Strictly speaking, this is the business profit accruing to the owners of capital after all costs have been provided for and all other factors of production have received | their due. It is used in accounting to describe the amount remaining from gross profit after all charges in respect of overheads and any other costs, often referred to as extraordinary items, have been deducted. Though this is technically the same as the first definition given, the net profit so calculated will, in the case of companies, S be divided between various providers of capital in proportions determined by the conditions on which this capital was subscribed. If the fixed dividend falling to holders of preference shares absorbs all the current net profit, then the ordinary shareholders, who might be described as the true owners, will not receive any part of that net profit. Net profits per accounts may also differ from net profit for purposes of taxation due to the special rules set out by the Inland Revenue, both as to allowable the Inland Revenue, both as to allowable of calculating certain variable costs. For this reason, the phrase net profit cannot be considered in practice as having a precise meaning.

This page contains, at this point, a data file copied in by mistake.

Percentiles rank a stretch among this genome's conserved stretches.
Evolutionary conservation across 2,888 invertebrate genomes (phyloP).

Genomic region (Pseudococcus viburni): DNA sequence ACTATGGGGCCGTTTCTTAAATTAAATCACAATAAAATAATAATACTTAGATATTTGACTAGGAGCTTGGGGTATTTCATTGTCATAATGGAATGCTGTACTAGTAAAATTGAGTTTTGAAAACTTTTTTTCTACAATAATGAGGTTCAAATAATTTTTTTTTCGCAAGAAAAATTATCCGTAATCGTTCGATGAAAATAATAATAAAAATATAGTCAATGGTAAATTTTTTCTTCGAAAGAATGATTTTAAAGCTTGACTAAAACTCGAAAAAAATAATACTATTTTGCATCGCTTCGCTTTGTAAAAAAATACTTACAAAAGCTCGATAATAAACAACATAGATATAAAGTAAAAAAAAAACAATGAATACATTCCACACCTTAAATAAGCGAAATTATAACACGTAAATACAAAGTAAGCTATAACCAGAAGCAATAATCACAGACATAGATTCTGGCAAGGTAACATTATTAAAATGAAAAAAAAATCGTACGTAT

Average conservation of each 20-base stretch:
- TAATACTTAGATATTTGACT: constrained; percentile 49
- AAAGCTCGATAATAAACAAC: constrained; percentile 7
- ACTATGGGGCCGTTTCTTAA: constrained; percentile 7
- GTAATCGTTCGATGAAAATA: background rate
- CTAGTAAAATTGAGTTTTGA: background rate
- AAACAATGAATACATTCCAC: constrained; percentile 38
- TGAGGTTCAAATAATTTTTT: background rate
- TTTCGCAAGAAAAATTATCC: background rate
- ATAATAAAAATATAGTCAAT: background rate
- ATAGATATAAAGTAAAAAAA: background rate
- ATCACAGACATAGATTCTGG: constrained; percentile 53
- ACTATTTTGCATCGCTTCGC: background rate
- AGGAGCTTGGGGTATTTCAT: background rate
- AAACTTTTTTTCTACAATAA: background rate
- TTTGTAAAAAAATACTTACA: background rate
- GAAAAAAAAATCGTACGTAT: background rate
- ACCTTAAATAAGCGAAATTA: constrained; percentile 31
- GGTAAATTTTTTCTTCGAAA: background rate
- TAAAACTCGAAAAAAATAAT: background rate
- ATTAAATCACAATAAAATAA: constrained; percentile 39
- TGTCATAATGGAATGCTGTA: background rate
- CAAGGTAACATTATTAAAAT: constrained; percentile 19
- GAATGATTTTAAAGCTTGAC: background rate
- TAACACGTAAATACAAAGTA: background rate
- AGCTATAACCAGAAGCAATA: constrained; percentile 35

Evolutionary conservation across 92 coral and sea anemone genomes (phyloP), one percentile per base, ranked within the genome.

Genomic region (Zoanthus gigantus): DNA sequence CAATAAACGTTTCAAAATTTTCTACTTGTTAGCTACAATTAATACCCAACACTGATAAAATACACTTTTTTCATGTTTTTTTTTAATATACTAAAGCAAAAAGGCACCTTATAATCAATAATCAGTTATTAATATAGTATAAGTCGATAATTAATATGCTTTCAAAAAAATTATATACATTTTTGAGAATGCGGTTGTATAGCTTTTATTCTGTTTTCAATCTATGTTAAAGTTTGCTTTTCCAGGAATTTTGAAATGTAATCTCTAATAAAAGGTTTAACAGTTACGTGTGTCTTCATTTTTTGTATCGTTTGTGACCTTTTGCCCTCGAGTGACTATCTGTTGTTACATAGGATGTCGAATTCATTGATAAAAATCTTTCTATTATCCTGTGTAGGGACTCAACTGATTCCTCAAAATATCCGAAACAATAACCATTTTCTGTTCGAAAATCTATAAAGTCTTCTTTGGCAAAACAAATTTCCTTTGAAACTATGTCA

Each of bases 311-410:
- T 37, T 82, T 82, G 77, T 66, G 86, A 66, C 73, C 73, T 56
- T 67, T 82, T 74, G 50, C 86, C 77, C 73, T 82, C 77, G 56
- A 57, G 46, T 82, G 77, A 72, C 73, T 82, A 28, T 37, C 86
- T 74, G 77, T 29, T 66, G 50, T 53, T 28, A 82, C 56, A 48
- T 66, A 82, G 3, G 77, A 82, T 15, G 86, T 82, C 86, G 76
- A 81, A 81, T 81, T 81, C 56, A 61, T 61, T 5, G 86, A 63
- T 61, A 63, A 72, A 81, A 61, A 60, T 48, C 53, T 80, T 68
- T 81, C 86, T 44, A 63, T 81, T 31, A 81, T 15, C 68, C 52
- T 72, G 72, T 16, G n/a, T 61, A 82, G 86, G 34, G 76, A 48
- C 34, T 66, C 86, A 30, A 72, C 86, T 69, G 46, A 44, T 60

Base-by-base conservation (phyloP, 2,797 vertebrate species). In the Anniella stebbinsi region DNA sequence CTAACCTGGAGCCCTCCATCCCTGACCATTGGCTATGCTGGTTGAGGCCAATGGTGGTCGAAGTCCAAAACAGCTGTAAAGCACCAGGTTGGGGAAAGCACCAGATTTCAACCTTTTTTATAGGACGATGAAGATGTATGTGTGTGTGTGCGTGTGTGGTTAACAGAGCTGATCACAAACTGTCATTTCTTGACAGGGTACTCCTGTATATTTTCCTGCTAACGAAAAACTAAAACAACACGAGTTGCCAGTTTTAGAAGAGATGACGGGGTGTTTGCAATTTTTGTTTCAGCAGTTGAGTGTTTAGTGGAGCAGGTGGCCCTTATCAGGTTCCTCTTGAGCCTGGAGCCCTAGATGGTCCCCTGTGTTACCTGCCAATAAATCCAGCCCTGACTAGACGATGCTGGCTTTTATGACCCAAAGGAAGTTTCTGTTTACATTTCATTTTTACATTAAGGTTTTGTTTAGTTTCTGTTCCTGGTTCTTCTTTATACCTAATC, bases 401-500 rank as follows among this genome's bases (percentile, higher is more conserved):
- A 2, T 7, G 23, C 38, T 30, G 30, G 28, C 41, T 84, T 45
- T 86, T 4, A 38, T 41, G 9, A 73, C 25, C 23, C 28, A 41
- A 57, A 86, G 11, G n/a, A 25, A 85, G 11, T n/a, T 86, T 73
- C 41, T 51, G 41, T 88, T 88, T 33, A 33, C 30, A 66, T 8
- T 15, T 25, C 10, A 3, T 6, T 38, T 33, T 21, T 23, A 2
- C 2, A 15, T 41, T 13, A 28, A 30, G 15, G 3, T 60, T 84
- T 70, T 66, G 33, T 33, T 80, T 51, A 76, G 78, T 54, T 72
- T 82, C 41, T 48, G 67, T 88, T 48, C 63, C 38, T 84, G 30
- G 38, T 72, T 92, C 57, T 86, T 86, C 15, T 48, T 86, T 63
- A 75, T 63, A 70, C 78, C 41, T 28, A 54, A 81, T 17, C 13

|Reference: The Penguin Business Dictionary , 3rd edt.|